Environmental Context Effects on Alcohol-Related Outcome Expectancies, Efficacy, and Norms: A Field Study

Monk, Rebecca and Heim, Derek (2013) Environmental Context Effects on Alcohol-Related Outcome Expectancies, Efficacy, and Norms: A Field Study. Psychology of Addictive Behaviors, 27 (3). pp. 814-818. ISSN 0893-164X DOI https://doi.org/10.1037/a0033948

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Abstract

The purpose of this study was to examine the effect of environmental contexts on alcohol norms, expectancies, and efficacy ratings. University students (n = 177) recruited via opportunity sampling completed questionnaires in either university lecture theaters or in a student bar. Positive social, fun, and tension reduction outcome expectancies were higher and social drink refusal self efficacy was lower in those participants questioned in a student bar relative to those questioned in a university lecture theater. These differences were found while controlling for between-groups variations in typical alcohol consumption quantities. Although hitherto largely unexamined by research, context appears to be a potentially important moderator of alcohol-related cognitions. Such findings require further exploration to inform more effective intervention approaches and have implications for the validity of existing literature.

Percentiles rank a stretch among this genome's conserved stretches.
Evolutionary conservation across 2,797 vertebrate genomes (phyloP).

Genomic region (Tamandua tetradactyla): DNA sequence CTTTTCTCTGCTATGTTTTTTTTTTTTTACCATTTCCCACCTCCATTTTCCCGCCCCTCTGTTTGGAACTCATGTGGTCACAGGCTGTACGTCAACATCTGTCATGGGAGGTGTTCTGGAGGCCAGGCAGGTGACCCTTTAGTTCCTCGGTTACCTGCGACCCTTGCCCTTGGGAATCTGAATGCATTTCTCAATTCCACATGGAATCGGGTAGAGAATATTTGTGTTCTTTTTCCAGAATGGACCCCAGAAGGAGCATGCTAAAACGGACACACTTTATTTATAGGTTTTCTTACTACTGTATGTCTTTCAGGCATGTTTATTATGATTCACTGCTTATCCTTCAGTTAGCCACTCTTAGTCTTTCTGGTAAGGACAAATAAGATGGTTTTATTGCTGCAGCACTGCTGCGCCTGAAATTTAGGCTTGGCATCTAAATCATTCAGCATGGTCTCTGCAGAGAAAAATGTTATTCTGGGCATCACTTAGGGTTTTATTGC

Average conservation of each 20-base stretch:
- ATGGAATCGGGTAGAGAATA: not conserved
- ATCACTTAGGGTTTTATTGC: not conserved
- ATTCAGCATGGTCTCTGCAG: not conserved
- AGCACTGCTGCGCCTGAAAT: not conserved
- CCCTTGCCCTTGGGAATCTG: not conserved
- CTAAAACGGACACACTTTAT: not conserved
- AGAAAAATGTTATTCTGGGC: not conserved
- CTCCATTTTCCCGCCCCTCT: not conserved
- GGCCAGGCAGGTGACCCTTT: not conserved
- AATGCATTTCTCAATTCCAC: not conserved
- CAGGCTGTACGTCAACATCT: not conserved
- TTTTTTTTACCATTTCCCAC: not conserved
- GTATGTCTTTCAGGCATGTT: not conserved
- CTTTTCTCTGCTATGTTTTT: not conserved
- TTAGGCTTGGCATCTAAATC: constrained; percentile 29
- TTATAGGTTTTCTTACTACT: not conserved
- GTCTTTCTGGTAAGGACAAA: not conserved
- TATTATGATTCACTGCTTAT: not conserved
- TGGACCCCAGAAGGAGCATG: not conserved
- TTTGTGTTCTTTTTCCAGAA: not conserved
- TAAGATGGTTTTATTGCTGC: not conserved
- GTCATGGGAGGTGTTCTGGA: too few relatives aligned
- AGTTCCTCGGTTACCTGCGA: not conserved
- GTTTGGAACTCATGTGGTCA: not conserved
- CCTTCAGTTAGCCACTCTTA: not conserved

Item Type: Article
Subjects: B Philosophy. Psychology. Religion > BF Psychology
Divisions: Psychology
Date Deposited: 29 Jul 2013 15:06
URI: http://repository.edgehill.ac.uk/id/eprint/5309

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